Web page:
Mysterious haze seen by the Planck satellite
ESA's Planck mission (in which also Discovery scientists are invovled) has detected a mysterious haze from the region around the galactic center. The previous experiment, WMAP, has also detected a haze, but the Planck instruments are far superior to its predecessor's and has now mapped out the haze in great detail.
The new results are being presented this week at an international conference in Bologna, Italy, where astrophysicists from around the world are discussing the mission’s intermediate results.
The haze is seen in the region surrounding the galactic centre and looks like a form of energy called synchrotron emission. This is produced when electrons pass through magnetic fields after having been accelerated by supernova explosions. The curios thing is that the synchrotron emission associated with the galactic haze exhibits different characteristics from the synchrotron emission seen elsewhere in the Milky Way. The galactic haze shows what astronomers call a ‘harder’ spectrum: its emission does not decline as rapidly with increasing energies.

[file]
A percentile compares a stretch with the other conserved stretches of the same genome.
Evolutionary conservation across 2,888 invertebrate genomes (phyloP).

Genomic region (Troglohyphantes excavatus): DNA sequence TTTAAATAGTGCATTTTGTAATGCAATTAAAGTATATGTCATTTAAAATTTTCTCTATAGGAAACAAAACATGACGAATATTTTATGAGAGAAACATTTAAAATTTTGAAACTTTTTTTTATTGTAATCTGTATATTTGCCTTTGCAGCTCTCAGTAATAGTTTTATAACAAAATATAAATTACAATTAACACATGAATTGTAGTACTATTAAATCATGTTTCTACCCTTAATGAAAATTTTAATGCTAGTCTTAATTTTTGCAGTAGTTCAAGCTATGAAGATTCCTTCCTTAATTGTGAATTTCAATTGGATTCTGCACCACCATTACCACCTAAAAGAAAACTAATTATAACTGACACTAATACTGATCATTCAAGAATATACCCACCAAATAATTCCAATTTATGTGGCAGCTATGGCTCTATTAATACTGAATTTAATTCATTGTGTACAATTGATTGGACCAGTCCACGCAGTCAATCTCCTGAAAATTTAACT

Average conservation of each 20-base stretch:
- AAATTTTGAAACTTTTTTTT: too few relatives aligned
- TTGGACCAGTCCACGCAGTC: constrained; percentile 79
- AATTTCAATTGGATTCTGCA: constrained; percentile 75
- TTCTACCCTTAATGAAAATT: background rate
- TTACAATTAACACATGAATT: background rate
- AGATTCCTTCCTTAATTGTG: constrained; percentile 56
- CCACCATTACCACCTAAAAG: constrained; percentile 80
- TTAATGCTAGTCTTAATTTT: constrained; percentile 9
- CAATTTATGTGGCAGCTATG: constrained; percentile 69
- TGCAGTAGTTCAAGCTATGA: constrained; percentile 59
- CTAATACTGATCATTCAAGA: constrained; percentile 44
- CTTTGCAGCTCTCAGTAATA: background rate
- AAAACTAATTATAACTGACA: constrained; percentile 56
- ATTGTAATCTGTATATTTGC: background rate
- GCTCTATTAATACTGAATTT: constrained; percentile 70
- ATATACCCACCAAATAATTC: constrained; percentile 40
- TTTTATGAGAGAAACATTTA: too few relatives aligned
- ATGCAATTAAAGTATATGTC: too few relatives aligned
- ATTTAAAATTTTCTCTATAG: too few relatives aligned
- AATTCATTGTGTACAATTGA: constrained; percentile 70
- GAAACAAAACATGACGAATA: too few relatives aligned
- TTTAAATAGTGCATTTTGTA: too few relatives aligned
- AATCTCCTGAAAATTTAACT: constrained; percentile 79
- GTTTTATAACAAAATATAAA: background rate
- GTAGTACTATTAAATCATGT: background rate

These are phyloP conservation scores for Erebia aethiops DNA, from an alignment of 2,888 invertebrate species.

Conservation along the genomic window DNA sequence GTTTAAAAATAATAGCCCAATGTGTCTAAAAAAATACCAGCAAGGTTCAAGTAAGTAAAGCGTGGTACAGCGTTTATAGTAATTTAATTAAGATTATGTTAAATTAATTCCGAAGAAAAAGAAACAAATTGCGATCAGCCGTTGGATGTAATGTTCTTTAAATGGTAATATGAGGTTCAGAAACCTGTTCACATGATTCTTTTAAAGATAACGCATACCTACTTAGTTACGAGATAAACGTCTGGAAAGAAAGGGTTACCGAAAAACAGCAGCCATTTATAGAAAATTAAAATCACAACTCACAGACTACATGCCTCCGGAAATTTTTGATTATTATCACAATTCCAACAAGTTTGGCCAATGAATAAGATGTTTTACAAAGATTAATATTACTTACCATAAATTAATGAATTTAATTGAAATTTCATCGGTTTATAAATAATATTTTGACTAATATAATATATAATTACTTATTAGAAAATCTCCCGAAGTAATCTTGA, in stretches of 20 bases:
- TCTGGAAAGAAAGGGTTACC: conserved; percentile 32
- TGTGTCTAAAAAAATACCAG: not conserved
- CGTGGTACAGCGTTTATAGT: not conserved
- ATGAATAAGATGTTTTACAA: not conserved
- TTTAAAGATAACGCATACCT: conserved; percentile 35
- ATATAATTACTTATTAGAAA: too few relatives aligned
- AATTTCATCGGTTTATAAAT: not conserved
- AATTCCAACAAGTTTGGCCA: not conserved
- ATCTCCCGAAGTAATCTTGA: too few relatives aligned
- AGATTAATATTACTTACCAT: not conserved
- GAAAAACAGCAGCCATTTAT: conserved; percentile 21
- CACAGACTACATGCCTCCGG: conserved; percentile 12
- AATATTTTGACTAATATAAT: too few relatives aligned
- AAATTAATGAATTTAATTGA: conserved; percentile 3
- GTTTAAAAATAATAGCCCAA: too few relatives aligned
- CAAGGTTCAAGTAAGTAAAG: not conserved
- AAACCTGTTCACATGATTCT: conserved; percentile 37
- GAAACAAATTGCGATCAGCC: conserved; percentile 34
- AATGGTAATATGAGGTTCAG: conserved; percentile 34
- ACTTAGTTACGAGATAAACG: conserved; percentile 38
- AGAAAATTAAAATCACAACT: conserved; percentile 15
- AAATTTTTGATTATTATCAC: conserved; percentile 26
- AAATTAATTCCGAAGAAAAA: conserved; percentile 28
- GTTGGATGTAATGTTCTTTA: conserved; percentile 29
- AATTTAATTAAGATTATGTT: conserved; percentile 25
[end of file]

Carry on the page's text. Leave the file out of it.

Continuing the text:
Several explanations have been proposed for this unusual behaviour, including higher supernova rates, galactic winds or possibly the annihilation of dark-matter particles. So far, none of them has been confirmed and it remains puzzling.
Read the whole press release from Planck here: Press release.